LeBron James usually walks around with a posse.
I say he should walk around with a translator.
When it comes to discussing his future, James might be known as "King James" more for his cryptic Bible-like sentences than for his ownership of the basketball court.
Fortunately for all of us, I happen to have a handy King James translator that will interpret the "King James Version" of ordinary comments.
On Thursday, James said:
"I think [returning to play for Cleveland] would be great, it would be fun to play in front of those fans again."
Translated, this means: "Linsanity is taking all the spotlight from me and my team. Let me say something outrageous that will draw all the attention back to me again."
"You can't predict the future..."
Translated, this means: "It won't really happen, suckers."
James then said:
"If I decide to come back, hopefully the fans will accept me."
Translated, this means: "When I come back [tomorrow] with my Heat teammates to wipe up your pathetic team, maybe you can stop booing me in the vain hopes I'll return to play there."
Then James brought up the elephant in the room—Cavs owner Dan Gilbert:
"He said what he said out of anger. He probably would want to take that back."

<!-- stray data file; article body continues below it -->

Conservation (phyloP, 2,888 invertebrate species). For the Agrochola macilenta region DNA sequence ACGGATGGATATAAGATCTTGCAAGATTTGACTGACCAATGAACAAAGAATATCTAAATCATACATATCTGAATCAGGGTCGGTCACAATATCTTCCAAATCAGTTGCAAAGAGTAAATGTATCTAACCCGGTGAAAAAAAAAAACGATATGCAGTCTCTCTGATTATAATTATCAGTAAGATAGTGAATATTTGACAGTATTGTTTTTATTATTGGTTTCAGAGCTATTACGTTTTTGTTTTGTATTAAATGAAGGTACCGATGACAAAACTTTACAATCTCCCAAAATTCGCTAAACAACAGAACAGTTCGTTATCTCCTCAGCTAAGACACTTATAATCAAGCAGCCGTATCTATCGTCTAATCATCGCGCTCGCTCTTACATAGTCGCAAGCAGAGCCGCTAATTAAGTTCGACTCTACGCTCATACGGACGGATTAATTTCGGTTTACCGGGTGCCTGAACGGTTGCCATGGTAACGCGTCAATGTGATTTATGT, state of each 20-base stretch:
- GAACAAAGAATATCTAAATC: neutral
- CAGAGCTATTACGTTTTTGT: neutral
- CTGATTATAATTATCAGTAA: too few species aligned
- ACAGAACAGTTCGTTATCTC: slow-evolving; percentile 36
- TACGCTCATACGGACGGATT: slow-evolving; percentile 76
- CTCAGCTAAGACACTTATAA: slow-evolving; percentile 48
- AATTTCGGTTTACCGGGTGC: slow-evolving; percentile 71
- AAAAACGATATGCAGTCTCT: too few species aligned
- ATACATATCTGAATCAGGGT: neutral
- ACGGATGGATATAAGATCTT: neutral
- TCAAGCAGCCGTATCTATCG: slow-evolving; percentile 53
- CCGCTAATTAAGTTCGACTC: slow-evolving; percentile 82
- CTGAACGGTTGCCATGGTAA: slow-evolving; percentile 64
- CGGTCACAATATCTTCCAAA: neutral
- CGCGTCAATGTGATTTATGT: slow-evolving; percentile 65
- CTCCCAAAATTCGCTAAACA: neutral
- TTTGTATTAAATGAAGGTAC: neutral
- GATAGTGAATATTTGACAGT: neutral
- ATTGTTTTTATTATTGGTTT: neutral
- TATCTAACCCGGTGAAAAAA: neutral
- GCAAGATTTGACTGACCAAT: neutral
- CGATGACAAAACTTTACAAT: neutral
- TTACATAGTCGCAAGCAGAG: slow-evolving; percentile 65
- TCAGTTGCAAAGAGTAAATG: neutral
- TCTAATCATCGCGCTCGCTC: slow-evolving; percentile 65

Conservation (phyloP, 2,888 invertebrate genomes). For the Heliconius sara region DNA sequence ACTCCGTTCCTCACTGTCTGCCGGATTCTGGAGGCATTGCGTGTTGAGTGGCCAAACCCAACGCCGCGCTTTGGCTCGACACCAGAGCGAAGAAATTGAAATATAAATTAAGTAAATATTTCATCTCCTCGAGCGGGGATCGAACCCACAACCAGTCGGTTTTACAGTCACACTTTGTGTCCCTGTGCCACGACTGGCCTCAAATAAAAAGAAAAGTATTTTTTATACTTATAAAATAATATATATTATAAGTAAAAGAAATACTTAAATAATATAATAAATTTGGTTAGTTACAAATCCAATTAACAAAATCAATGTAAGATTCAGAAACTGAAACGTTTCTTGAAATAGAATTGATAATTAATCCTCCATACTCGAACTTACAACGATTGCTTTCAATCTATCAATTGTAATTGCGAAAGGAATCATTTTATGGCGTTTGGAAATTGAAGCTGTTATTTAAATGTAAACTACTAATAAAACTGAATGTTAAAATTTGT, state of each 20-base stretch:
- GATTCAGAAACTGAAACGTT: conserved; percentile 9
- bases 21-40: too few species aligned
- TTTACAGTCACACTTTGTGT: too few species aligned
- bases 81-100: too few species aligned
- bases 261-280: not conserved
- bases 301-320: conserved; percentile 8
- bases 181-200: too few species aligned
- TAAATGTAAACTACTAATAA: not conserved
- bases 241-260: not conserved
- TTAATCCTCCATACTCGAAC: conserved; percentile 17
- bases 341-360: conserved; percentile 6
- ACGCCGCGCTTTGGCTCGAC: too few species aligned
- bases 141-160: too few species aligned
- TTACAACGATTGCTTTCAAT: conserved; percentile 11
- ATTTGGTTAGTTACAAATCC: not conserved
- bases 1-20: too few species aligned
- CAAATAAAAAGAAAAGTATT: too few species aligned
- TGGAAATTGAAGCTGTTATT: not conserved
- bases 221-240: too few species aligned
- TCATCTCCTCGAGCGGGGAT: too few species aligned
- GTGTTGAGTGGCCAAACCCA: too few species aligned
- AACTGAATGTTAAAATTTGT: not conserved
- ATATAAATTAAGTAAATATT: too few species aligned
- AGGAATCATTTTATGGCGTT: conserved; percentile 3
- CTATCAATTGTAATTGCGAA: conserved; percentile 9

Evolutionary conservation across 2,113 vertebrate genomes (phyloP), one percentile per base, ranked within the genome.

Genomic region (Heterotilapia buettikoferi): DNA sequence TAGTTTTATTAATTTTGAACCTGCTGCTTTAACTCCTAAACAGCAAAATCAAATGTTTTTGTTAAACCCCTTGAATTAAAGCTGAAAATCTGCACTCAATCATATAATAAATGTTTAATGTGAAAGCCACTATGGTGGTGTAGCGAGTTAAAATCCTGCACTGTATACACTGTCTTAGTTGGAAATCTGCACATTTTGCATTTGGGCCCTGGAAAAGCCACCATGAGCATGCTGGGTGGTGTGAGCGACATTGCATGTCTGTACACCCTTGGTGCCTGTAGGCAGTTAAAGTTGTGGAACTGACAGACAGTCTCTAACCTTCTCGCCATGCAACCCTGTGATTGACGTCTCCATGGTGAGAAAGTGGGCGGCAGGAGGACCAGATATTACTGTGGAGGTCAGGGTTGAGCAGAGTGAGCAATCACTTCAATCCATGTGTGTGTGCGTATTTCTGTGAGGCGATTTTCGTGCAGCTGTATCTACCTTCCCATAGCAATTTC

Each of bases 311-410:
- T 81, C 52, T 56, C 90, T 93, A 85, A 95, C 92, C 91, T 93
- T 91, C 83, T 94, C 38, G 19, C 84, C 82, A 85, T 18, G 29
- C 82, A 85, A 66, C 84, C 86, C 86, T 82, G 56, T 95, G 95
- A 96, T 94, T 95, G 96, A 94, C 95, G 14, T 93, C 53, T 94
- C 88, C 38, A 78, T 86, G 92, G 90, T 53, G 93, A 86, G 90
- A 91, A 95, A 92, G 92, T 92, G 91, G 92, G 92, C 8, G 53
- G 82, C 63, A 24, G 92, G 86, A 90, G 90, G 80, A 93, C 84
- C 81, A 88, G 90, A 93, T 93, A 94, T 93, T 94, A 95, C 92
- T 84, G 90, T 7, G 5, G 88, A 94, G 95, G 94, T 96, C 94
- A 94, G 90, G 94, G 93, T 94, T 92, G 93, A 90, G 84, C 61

Translated, that means: "You all know Dan Gilbert obviously won't take that back, so that makes him the bad guy, see? And I'm trying to smooth this all out so I'm the good guy, see? Now can you all just love me again?"
The most cryptic comment James made was this:
"[B]ut I made a mistake too."
The KJV Translator is blowing steam trying to figure that out but it came up with two possible meanings.
The first possibility is: "My mistake was doing the one-hour ESPN special called 'The Decision.' In retrospect, I should have made it two hours long so my face could be on TV longer. My bad."
The other possibility is: "My mistake was inviting Chris Bosh to join me and my homeboy Dwyane Wade in Miami. Man, Chris is SO overrated. What on earth was I thinking?!?"
When Miami fans started feeling insulted by James' traitorous comments, James came up with this:
This was an easy one for the translator.
What James meant was: "I said the exact same thing to Cleveland fans before I stabbed them in the back. Um, hopefully no one noticed that."
Finally, Scott Raab wrote what is quite possibly the best "I Hate LeBron" book ever published called The Whore Of Akron. When Raab was asked on Twitter if he "would welcome the #WhoreOfAkron back," he tweeted in reply:
We put Raab's tweet through the translator, which thinks Raab meant: "On a granite slab? Definitely."
So there you have it. No more confusion from LeBron James' typical cryptic remarks about his future.
You can thank me later.